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Front. Sustain. Cities, 08 September 2021
Sec. Health and Cities
Volume 3 - 2021 |

Access to Daylight and Views Improves Physical and Emotional Wellbeing of Office Workers: A Crossover Study

May Woo1* Piers MacNaughton1,2 Jaewook Lee3 Brandon Tinianov1 Usha Satish4 Mohamed Boubekri3
  • 1View Inc., Milpitas, CA, United States
  • 2Department of Environmental Health, Harvard T.H. Chan School of Public Health, Boston, MA, United States
  • 3School of Architecture, University of Illinois Urbana-Champaign, Champaign, IL, United States
  • 4Psychiatry and Behavioral Sciences, SUNY Upstate Medical University, Syracuse, NY, United States

While buildings are designed with expansive windows to allow for abundant daylight and views, in practice, they are frequently occluded to control for heat and glare. Electrochromic glass windows are a solution designed to maximize occupant access to daylight and views throughout the day, and previous research has demonstrated the benefits they can impart on sleep and cognition. We extend this research to quantify its impacts on the perceived physical and emotional wellbeing of occupants in an office environment. 30 office workers spent 5 days working in each of two West-facing offices that were identical with the exception of the window treatment: one with dynamic electrochromic windows and the other with functionally standard windows partially occluded by a fixed roller shade. When working in the office with electrochromic glass, participants were 8-fold more likely of report satisfaction with daylight conditions and 6.5-fold more likely to report satisfaction with views of the outside, were 48% less likely to report eyestrain, perceived a significant benefit to positive affect and were 77% less likely to report feeling depressed. This study adds to the growing body of research demonstrating the importance of daylighting strategies in designing spaces that support the physical and mental health of occupants.


Our physical environments are a key determinant of human health, on par with genetics and access to medical care (Schroeder, 2007). With people spending approximately 90% of their time indoors (Klepeis et al., 2001), buildings are the main mediator of people's exposures to environmental factors—their ventilation systems control the quality of the air indoors and their heating and cooling systems maintain indoor temperatures that keep us comfortable, irrespective of the conditions outside. Decades of research have demonstrated that the physical indoor environment is critical to multiple dimensions of occupant health and wellness. In an office setting, optimizing indoor environmental quality has been shown to benefit physical health by reducing sick building symptoms and improving sleep and circadian entrainment, mental health by improving mood and reducing feelings of depression, and performance by enhancing the productivity and cognitive function of employees (Edwards and Torcellini, 2002; Singh et al., 2010; Allen et al., 2016). Windows both control the amount of daylight entering the building and serve as the main mechanism for staying connected to the outside world, factors that ultimately impact the physical and mental health of occupants.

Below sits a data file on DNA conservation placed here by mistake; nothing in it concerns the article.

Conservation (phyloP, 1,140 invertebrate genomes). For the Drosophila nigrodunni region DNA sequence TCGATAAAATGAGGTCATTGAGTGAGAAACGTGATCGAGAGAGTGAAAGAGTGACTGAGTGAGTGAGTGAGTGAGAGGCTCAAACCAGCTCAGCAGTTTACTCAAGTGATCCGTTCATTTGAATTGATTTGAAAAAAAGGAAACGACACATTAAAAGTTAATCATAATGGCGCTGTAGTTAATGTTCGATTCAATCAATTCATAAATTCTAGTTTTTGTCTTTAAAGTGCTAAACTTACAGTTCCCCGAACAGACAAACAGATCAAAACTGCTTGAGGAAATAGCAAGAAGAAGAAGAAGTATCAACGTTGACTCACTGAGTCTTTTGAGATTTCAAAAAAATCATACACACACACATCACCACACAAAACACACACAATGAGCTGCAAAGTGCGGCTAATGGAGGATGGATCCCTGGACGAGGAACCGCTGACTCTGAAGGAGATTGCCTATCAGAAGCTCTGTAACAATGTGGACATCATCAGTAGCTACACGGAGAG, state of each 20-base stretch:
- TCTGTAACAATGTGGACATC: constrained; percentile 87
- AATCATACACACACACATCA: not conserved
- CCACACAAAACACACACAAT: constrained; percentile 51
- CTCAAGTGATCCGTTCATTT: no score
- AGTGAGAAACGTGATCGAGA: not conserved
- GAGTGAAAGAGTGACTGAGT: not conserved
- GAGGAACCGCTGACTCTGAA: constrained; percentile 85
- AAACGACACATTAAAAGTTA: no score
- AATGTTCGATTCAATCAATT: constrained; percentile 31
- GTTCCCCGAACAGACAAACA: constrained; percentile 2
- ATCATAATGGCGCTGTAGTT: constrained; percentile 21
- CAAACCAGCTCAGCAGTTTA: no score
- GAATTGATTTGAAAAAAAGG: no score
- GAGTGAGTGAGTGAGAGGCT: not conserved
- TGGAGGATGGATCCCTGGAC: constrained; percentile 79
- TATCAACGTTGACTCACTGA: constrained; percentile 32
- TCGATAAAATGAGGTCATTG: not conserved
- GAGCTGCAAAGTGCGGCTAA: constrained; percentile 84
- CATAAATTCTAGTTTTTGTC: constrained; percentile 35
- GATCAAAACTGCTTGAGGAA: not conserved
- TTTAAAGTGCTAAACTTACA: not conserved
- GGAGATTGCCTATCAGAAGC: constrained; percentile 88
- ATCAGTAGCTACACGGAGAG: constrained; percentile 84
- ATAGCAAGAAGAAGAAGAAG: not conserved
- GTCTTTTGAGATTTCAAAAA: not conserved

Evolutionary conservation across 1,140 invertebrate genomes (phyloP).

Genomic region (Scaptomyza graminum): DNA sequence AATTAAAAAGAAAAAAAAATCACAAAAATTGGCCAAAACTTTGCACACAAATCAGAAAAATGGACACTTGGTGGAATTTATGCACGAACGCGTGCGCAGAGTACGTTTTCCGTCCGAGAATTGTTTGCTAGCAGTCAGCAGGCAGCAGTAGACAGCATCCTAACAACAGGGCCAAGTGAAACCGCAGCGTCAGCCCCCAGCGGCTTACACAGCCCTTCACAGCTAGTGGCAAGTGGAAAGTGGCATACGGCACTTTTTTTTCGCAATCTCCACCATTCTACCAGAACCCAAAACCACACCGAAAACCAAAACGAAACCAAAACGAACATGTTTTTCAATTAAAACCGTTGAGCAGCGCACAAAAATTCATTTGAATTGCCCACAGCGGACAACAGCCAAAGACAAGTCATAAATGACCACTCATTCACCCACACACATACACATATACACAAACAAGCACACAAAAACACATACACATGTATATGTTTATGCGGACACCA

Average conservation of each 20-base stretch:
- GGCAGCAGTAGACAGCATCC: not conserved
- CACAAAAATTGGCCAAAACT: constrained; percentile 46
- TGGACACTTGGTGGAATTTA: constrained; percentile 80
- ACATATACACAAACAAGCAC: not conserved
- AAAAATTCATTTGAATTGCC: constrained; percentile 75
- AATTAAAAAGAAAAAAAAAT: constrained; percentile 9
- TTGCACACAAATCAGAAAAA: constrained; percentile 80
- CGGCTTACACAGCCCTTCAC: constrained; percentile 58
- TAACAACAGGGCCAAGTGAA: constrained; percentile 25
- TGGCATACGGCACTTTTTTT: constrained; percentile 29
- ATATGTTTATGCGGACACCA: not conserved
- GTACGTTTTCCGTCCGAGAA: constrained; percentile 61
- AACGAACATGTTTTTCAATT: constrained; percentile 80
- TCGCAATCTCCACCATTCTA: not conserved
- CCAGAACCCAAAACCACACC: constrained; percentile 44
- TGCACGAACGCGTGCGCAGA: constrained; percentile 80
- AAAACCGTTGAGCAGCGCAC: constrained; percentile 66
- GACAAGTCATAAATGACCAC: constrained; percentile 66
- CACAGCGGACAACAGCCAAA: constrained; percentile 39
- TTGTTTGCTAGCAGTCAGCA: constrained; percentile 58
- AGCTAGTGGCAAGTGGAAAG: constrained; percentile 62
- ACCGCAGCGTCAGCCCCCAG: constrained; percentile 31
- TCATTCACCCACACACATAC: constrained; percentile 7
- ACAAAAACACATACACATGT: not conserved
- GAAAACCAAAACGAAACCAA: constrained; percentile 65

Providing access to daylight and views of the outside impacts physical health through non-visual and visual pathways. Previous research, largely conducted in controlled laboratory settings or among vulnerable populations such as the elderly, has shown that the qualities of daylight—the intensity, spectra and timing—provide circadian-effective lighting that ultimately drive various bodily functions such as sleep and metabolism through non-visual pathways (Paul et al., 2009; Tähkämö et al., 2018). Visually, daylight and views may shape perceptions of indoor environmental quality with outsized influence, given that the visual system dominates cognitive processes in both real-time and recall (Stokes and Biggs, 2014). Daylight impacts visual comfort, with small, too few, or occluded windows leading to fatigued and strained eyes (Simonson and Brozek, 1948; Cowling et al., 1990) and depriving occupants of a long-distance view, which can provide a point of relaxation for the eye's muscles (Wilkins et al., 1989). Expansive windows that let in too much daylight, on the other hand, can create the potential for glare and shadowed task areas that lead to excessive visual contrast (Hopkinson, 1971). Glare may be of particular concern for office workers or others who use screens for prolonged periods of time, as direct and reflective glare increases the likelihood of experiencing Computer Vision Syndrome, a common health issue hallmarked by eyestrain and often accompanied by other symptoms such as headaches (American Optometric Association, 2020).